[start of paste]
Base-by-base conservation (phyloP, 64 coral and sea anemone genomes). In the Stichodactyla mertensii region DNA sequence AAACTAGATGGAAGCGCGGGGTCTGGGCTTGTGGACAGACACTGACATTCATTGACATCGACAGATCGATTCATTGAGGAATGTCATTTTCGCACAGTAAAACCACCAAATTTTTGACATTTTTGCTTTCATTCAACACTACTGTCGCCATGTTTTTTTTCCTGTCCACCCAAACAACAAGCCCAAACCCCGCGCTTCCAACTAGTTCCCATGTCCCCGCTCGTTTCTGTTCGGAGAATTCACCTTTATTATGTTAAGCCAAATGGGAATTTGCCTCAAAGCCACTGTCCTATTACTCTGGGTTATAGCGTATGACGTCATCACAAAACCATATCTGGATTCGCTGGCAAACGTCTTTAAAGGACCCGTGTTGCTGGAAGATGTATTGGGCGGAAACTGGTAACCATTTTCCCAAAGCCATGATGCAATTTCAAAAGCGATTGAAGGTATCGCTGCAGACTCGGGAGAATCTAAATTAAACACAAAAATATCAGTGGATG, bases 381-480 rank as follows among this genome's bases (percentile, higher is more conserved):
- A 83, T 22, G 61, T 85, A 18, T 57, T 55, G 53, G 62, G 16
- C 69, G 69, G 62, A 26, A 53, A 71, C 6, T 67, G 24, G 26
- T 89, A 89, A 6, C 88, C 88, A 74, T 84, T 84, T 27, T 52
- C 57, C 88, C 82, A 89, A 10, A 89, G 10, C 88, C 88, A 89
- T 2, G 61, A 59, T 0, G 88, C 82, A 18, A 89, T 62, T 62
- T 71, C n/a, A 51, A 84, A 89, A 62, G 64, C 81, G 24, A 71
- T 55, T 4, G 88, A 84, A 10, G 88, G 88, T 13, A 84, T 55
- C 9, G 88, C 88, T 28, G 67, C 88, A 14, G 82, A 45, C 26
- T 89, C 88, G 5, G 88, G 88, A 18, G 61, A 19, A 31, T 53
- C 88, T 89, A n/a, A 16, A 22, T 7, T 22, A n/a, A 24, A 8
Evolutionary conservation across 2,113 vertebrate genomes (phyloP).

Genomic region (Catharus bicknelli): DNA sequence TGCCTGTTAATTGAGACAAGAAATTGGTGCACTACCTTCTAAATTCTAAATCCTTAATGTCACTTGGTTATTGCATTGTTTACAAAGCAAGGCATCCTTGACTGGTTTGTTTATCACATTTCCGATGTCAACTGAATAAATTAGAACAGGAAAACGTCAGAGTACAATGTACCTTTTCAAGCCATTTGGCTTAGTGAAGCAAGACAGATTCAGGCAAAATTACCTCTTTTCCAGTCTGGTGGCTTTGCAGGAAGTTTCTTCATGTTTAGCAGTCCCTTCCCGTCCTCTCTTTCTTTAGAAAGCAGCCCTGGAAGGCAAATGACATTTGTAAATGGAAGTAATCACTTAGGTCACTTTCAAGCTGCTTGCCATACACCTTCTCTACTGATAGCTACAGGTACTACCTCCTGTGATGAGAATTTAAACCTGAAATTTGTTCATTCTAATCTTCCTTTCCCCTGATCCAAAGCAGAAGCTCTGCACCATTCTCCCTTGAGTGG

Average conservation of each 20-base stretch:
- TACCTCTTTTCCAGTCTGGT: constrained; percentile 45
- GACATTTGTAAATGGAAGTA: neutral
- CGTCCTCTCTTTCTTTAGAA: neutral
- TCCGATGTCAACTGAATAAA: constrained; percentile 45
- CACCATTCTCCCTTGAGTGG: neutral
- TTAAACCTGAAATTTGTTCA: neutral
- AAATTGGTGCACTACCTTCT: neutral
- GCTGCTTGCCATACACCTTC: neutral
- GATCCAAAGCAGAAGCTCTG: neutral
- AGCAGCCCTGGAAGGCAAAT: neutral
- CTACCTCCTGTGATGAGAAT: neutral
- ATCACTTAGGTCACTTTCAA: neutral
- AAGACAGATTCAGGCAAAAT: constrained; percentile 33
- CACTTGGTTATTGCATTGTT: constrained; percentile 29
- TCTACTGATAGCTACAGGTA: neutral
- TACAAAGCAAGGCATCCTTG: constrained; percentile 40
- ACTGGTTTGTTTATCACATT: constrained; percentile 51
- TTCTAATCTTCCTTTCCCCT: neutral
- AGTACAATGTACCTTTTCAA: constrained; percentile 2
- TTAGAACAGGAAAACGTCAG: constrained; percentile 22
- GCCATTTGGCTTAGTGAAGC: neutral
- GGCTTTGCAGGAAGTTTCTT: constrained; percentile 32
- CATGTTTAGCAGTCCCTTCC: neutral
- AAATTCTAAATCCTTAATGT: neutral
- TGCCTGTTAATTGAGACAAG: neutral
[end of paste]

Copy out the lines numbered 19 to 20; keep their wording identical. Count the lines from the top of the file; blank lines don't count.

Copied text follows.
- CACCATTCTCCCTTGAGTGG: neutral
- TTAAACCTGAAATTTGTTCA: neutral